LART fest ties creativity to literature


Story by Carsyn Owens

LART Fest stands for Literary Art Festival, so there’ll just be a bunch of book quotes, right? Wrong. LART has many different projects from the art and language arts department.

For the past six years, the art and language arts department, along with the library, have worked together to make an opportunity for students to express themselves through art and literature.

Librarian Amy Taylor, along with the rest of the LMC staff, the art department and the language arts department came up with the LART Festival together. “It was a young adult literature conference, and while we were there… the librarians from Denver Public Library gave a presentation of all the things that they do in their library,” Taylor said.

The LART Fest has been a different theme every year and art teacher Brandon Briscoe hasn’t repeated any assignments yet. “Every year’s different. I always assign a kid something different,” he said.

Much like Briscoe, language arts teacher April Wilner has given her students a different projects ever since the Festival started. “This is different every year because it’s something that I want the students, even in the audience, to not see the same thing year after year,” she said.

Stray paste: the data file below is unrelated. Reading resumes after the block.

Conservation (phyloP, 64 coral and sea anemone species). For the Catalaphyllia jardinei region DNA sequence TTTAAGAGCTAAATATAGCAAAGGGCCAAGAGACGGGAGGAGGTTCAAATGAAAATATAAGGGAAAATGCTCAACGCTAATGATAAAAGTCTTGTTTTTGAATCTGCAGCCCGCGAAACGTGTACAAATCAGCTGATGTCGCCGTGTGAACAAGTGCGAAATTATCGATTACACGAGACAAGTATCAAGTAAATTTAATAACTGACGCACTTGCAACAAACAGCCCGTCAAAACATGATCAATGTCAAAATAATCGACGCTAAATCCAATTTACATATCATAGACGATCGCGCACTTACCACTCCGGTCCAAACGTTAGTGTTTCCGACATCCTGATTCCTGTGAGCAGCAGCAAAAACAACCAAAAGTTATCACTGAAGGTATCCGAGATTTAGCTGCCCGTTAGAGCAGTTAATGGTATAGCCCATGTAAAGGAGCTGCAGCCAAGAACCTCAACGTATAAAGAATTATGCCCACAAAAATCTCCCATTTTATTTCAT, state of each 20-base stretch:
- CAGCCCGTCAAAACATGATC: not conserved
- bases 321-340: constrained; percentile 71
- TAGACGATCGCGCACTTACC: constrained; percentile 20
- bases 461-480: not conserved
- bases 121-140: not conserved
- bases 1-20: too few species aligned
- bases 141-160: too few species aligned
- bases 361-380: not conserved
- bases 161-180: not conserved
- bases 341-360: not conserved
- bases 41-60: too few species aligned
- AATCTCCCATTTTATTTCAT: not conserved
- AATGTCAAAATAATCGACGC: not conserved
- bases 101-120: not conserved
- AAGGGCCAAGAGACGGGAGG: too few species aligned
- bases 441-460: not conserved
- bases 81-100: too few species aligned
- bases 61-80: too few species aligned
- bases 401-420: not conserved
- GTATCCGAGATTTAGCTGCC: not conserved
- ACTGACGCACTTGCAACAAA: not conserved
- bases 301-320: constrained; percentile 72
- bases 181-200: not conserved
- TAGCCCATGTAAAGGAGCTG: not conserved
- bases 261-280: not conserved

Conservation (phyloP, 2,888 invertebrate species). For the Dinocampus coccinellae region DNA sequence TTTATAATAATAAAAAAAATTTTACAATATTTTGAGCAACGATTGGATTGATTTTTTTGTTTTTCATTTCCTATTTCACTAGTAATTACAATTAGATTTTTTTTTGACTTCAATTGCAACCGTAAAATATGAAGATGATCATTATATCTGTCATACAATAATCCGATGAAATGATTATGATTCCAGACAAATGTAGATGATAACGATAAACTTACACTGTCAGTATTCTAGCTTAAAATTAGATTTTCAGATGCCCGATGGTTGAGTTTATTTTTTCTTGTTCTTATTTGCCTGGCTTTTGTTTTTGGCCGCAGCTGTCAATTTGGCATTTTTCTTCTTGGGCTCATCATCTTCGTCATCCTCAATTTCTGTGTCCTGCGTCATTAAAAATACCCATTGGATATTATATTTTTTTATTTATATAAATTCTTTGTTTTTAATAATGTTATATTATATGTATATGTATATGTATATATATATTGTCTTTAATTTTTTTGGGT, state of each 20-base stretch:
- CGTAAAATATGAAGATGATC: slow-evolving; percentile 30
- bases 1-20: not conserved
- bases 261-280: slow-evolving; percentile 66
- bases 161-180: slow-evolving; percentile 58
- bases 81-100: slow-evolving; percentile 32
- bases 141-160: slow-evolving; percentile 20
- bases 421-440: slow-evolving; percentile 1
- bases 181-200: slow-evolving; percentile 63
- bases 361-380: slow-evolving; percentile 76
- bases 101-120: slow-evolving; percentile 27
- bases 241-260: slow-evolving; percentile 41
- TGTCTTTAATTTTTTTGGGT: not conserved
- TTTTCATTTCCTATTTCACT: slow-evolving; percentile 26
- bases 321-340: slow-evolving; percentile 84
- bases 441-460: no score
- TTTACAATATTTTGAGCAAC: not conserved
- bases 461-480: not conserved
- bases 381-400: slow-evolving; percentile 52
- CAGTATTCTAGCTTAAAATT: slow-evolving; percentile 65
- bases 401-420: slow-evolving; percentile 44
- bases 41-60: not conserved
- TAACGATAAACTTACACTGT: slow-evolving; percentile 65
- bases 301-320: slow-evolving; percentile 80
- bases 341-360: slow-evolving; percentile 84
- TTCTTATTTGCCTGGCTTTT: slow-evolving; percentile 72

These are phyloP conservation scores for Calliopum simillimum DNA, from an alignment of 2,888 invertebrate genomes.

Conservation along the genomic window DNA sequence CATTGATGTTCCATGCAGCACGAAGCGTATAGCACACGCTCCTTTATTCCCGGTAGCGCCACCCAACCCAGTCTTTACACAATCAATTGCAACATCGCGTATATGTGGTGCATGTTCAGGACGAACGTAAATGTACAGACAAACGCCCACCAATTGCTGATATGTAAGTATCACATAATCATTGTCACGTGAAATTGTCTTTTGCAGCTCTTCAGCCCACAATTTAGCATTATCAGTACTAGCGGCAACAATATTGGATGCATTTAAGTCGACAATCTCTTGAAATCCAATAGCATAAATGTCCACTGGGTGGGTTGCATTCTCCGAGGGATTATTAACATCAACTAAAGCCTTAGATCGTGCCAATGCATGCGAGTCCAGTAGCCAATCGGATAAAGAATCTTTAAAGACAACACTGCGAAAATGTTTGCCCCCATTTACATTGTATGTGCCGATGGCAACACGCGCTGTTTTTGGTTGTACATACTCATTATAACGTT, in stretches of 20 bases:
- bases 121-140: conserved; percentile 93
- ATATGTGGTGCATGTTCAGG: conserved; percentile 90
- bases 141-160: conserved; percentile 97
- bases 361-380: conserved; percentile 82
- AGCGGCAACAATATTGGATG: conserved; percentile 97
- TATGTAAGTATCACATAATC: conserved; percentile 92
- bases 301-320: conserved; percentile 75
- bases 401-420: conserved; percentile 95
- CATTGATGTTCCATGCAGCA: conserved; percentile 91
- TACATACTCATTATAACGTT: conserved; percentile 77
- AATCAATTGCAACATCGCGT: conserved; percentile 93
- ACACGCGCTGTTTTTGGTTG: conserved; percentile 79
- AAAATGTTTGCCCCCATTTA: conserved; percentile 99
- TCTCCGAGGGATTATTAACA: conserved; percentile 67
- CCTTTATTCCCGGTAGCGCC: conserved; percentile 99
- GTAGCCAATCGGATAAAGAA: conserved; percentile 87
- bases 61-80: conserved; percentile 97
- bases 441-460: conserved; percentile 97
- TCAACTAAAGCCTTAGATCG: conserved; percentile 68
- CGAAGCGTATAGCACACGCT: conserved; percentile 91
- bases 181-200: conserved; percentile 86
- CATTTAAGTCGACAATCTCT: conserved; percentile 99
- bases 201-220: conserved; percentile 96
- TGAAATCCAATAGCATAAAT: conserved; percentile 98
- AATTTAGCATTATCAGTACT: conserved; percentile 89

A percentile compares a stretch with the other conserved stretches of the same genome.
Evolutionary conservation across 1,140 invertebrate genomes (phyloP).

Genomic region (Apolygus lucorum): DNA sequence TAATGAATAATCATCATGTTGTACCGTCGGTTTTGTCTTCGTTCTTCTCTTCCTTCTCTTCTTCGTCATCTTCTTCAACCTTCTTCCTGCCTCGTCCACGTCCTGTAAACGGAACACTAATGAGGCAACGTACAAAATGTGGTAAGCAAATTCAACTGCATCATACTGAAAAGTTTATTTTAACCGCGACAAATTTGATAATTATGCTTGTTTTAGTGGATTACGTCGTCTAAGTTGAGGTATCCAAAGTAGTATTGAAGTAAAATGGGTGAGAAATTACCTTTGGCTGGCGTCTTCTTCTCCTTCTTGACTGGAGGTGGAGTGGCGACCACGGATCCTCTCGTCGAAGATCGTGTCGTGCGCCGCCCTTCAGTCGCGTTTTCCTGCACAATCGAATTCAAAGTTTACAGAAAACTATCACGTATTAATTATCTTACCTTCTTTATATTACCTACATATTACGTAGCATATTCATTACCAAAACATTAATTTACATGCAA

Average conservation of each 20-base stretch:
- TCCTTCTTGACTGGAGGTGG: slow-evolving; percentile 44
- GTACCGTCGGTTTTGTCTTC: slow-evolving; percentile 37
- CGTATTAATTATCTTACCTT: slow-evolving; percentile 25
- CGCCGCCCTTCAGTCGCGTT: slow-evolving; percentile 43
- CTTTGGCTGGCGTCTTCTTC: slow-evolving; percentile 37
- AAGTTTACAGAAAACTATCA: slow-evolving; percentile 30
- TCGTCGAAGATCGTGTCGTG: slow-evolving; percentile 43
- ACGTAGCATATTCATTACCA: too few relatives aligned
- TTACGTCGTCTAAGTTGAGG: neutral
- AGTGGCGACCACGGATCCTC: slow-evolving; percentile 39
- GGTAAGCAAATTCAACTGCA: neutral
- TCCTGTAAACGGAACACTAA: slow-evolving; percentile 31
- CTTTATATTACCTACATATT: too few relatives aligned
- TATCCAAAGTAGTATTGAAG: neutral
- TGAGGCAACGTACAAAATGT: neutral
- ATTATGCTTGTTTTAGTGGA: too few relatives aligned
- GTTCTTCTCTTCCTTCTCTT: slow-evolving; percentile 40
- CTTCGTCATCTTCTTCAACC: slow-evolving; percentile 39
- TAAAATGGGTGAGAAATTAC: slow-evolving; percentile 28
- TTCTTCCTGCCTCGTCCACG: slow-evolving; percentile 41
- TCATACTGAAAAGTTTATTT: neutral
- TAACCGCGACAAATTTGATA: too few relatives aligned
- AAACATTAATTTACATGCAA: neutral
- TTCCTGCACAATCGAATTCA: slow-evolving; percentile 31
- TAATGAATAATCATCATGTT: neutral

The projects that students do still fit into the class’ curriculum, but Taylor said “the inspiration for that piece comes from literature.”

“I think they were excited for the opportunity to be imaginative about their favorite books,” Briscoe said.

Briscoe gave his students an assignment where they got to pick a scene or setting from one of their favorite books. He told them to “depict it from their imagination.”

The project Wilner gave her students were black-out poems. “They took pages from their book that they liked and used words from the pages to create a poem,” she said.

The theme for this year’s LART Fest is Endless Possibilities, and Wilner said this was her favorite theme so far. “I liked the idea that every single student could take something different and then turn it into something that’s endless,” she said.

The Festival is a different experience for every student. “I think some of them really got into it, especially those who love reading,” Briscoe said, “There are some students who struggle with reading, so the project was harder.”

Wilner said most of her students really enjoyed doing the black-out poetry. “Even the students that thought they hated poetry, really liked the freedom of coming up with their own ideas on the page,” she said.

“It was funny how it had very little to do with art, and more with whether or not the students had…read much,” Briscoe.

Knowing her students had fun with the assignment makes Wilner feel great. “It makes me feel good when I see kids seeing their poetry being displayed. Seeing the smiles on their faces when they see that they got chosen to be apart of the LART Fest,” she said.